Undoubtedly Turner has a big job ahead of him, but the Langham is providing him with an extensive support system that perhaps would not have been available if he had been brought in as an outside party. However, he knows what is expected of him.

“My brief has been to carry on with the grazing concept that I had at 1837 and 1880 but also, from my hotel experience. You have to remember that there are people who don’t want fine dining all the time. A plate of smoked salmon can live alongside a saddle of langoustine with truffles.” This contrasts with many other top restaurants, which only offer gourmet cuisine.

The Landau wants to reduce destination dining to its essentials. “It’s specifically looking at British products, British provenance and a British chef obviously,” says Turner. “That can be something very simple and very attractive and be up there with the best of them. I want to compete with Alain Ducasse.”

THE DUCASSE EFFECT

Alain Ducasse’s name seems to be cropping up everywhere. He opened a restaurant at the Starwood St Regis Hotel in New York in March 2007. “Alain Ducasse is also part of what we want to do,” says Colin Bennett, Starwood Hotels & Resorts’ area manager – England, who is also the current chairman of the group’s food and beverage council. With food and beverage options producing up to 50% of total revenue, restaurants are big business, and outsourcing is becoming central to the Starwood group’s plans, particularly in city centres.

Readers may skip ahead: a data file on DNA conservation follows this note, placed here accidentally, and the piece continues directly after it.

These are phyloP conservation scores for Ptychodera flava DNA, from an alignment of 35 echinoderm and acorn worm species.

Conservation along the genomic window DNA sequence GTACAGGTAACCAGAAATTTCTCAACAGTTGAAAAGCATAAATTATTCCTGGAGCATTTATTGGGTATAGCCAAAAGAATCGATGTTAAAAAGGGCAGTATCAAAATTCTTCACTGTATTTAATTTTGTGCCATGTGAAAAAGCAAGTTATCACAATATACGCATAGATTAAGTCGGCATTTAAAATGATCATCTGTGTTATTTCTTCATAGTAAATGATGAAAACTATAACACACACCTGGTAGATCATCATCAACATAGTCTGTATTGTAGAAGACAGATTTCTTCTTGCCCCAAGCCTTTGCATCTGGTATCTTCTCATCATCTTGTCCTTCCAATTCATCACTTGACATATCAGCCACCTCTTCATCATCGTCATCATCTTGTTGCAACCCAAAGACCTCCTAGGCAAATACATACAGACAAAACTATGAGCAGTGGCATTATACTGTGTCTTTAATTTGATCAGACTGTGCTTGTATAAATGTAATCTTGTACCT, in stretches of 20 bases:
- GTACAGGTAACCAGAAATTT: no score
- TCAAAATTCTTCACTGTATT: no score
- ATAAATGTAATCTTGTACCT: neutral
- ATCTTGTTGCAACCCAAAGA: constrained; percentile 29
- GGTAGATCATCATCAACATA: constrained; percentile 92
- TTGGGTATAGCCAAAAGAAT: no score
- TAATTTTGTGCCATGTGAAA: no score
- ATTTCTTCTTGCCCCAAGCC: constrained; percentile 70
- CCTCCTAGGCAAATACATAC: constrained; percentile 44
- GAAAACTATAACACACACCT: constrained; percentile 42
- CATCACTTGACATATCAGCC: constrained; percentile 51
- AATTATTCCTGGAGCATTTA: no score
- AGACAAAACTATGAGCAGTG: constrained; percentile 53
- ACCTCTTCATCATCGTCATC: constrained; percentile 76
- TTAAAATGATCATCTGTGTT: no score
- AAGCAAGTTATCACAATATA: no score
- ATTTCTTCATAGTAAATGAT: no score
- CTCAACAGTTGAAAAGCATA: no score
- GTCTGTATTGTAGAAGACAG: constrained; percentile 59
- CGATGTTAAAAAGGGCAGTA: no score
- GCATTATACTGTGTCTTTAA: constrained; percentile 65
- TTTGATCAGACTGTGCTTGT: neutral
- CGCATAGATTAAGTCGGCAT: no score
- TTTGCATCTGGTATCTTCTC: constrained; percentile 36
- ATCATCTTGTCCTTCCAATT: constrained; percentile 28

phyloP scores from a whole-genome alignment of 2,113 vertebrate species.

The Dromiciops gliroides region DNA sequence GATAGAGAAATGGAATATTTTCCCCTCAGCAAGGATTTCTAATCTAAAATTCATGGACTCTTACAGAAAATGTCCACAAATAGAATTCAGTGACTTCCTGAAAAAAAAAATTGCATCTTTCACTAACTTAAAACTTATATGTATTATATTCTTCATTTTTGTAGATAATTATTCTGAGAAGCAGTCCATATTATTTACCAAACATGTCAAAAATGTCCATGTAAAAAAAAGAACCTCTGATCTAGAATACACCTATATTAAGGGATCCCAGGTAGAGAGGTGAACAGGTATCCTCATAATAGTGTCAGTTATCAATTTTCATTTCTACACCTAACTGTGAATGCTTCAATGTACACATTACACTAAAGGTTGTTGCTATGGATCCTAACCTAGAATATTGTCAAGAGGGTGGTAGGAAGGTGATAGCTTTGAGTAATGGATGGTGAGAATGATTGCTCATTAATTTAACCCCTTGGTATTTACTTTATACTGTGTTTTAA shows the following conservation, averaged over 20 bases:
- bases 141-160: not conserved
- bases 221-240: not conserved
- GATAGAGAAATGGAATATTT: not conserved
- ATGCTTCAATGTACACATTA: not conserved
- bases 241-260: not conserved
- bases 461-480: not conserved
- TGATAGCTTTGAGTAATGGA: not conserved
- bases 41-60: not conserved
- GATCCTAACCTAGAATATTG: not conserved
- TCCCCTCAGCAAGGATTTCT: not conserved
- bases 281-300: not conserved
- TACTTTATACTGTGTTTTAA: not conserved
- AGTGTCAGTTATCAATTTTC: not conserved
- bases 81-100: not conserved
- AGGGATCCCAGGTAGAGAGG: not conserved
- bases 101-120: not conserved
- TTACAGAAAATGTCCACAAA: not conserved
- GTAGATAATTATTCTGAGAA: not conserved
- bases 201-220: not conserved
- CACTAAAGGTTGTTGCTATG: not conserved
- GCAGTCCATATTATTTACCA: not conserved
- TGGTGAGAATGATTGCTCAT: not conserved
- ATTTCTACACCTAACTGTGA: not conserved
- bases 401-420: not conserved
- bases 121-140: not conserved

“We are putting together a portfolio that GMs and F&B directors can look at if they would like a third party for these operations,” says Bennett. However whether you are looking to outsource to a big name like Alain Ducasse or to a mass chain, Bennett has a word of warning.

“Examine what is right for each hotel,” he says. “What is good for London might not be good for Edinburgh. London is easier than somewhere provincial. Here you can put a name or a brand in and people will respond.”

“The customer is also looking for something different, that is, a destination separate to the hotel.”

For Bennett, outsourcing is perfect when you have a hotel restaurant that is not doing well. “If you can get a deal where you get a rental to the bottom line and the outsourced restaurant makes money then you are in a ‘win-win’ situation,” he says adding that guests are developing a strong appetite for franchised restaurants, which are increasingly providing a point of differentiation among hotel groups.

“The customer is also looking for something different, that is, a destination separate to the hotel.” Starwood is currently looking at new concepts, for example, with noodle chain Wagamama.

Take the two-and-a-half hour train journey from London to Paris by Eurostar and head to Le Meurice on Rue de Rivoli. Here at the Restaurant Le Meurice and Le Jardin d’Hiver, Yannick Alleno added his third Michelin star earlier this year.

At the heart of the hotel in the kitchens working on all cylinders, Alleno sighs when asked about outsourced hotels. “This is a top hotel, we are a top restaurant,” he says. “The restaurant has to be synonymous with the hotel colour and have its own identity. I continue to work, which means I create.”